What role do laws play in determining the character of the people in a given state?

What is the relationship between liberty and equality? What does Rousseau mean when he talks about equality?

Trace the themes of force and right throughout the book. What is the relationship between the two? Is Rousseau consistent in his use of them? Does he ever contradict himself?

Rousseau suggests that climate, soil, and the type of population determine the kind of government a state will have. Based on what you know of governments in the modern world, how accurate do you think Rousseau's theory is? What factors might you list?

What is the problem with "finance" and "representation," according to Rousseau?

Rousseau frequently discusses the tension that exists between government and sovereign and between government and people. Why does this tension exist? Why is it necessary?

In what significant ways do Rousseau's ideas differ from those at work in modern democracies? What could we gain from following his precepts? What is dangerous about them?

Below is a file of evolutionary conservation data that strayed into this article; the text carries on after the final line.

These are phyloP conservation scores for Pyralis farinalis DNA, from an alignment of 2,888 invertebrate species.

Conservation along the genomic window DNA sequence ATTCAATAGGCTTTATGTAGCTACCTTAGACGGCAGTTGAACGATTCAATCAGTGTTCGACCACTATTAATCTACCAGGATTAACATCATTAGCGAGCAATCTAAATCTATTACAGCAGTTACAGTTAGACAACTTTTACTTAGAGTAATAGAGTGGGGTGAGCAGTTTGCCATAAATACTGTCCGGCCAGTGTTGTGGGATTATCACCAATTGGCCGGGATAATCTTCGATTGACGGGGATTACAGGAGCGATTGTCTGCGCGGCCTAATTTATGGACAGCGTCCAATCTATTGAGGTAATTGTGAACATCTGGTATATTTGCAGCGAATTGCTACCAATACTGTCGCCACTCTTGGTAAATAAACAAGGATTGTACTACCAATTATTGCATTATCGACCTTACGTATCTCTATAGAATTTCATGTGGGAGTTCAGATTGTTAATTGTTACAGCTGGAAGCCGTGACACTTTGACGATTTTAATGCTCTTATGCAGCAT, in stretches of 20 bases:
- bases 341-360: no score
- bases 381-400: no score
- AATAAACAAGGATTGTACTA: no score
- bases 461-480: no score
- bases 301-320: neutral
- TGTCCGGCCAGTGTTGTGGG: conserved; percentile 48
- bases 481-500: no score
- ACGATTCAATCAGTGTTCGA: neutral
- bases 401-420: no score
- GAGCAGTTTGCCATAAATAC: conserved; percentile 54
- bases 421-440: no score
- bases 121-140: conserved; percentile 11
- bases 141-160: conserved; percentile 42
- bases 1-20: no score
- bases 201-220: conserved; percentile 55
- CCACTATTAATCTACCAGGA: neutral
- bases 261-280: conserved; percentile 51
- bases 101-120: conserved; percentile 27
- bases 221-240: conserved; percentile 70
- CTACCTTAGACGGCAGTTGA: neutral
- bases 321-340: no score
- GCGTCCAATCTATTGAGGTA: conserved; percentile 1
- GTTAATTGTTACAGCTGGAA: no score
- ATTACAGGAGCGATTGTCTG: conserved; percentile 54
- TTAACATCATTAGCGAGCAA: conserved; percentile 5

• 1

    Opponents of Rousseau have criticized his chapter on civil religion as being unnecessary to The Social Contract as a whole, and as specifically threatening to individual freedom. Why does Rousseau include a passage on civil religion? Is it a threat to personal liberty, or a necessary requirement for the survival of the state?

  • 2

    Rousseau writes, "whoever refuses to obey the general will be forced to do so by the entire body...he will be forced to be free" (150). Explain the logic behind this statement. Does it conflict with his ideas about personal liberty?